The Nurburgring Experience:
How To Tour Germany At High-Speed


Driving at 160 to 180-kph on the Autobahn is pretty standard fair. Lots of cars average this speed in the deregulated zones and the Autobahn burners in their big German luxury sport sedans and wagons often passed us at well over 200-kph. And yet it all felt very safe, because the lane discipline here is superb. The German approach to driving is hugely appealing to enthusiasts like us, since slow traffic sticks to the right lanes and the faster moving cars only use the left lane for passing. It’s how highway driving is supposed to be, but in Germany the commitment to driving right is truly exceptional.


This meant we could explore the limits of our Evo X and 370Z, the Z topping out at around 270-kph while the Evo (with an extra passenger and most of the camera gear in the trunk) ran out of puff around 245-kph. This felt plenty fast to us and these speeds were really only achieved for very short distances and with no traffic in sight, with our cruising speeds being more typically in that comfy 160 to 180-kph range. Still, it made the kilometers fly by, and the adrenaline rush of the occasional top speed run kept us on maximum alert just in case someone did wander into the left lane.

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The Evo was especially thirsty at these speeds, and its small gas tank didn’t help its range any. This meant fairly frequent stops along the way, which wasn’t a bad thing. This gave us a chance to snap a few pics, stretch our legs, and sample some local road food. Germans eat a lot healthier than North Americans and generally don’t go for fast food options, so even roadside stops meant we could get some surprisingly healthy eats. We still managed to find this funky looking ice cream palace right along the A7 as we closed in on the Austrian border.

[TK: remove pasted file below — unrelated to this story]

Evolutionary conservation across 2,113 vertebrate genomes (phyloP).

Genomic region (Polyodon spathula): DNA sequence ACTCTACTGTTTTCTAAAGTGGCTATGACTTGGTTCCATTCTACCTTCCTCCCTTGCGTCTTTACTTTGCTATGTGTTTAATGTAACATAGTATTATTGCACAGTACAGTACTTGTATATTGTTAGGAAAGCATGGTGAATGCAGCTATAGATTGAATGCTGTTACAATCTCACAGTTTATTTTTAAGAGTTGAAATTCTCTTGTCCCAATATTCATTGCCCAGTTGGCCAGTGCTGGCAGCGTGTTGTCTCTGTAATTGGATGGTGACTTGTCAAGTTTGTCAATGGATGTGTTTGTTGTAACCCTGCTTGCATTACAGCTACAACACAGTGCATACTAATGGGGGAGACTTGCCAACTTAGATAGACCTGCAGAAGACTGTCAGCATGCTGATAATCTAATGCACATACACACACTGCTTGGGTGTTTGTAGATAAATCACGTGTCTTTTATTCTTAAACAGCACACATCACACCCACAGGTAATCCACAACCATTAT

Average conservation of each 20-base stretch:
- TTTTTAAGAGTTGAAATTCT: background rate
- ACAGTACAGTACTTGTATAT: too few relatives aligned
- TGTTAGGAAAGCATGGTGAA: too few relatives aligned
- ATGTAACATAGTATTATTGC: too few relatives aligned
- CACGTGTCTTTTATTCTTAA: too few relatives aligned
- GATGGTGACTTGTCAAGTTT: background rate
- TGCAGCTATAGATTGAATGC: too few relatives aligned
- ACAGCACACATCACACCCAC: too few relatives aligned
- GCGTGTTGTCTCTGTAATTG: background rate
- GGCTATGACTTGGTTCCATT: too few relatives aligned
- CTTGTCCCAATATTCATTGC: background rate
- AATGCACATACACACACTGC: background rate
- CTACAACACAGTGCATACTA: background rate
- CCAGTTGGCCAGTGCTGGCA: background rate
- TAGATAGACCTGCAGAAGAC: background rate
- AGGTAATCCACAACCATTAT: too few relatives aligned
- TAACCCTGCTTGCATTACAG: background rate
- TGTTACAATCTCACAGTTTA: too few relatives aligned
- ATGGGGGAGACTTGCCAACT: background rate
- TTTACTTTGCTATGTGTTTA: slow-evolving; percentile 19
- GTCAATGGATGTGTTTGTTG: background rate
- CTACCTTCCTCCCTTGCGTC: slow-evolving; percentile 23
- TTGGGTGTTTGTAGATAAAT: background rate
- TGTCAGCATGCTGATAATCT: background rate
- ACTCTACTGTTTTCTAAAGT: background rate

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As we rolled into Austria and the foothills of the eastern Alps, the scenery was just stunning.

We spent the night in the beautiful city of Innsbruck, where the 1964 and 1976 Winter Olympics were held. You can see the Olympic ski resort from just about anywhere in town, and we enjoyed a night out at an open-air bar packed with real life Ken and Barbie dolls. Actually, make that Hans and Hanna dolls, yodelling not included.

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In the morning we headed for Stelvio Pass, driving through some incredibly long tunnels including the 7-km Landecker Tunnel.


This, of course, meant cracking the windows open and dropping the hammer! The Z’s V-6 sounded especially good here, and at a 190-kph the sensation of speed in a tunnel was hair-raising.

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Once we burst out into the sunlight on the other side, the view just kept getting better and better.

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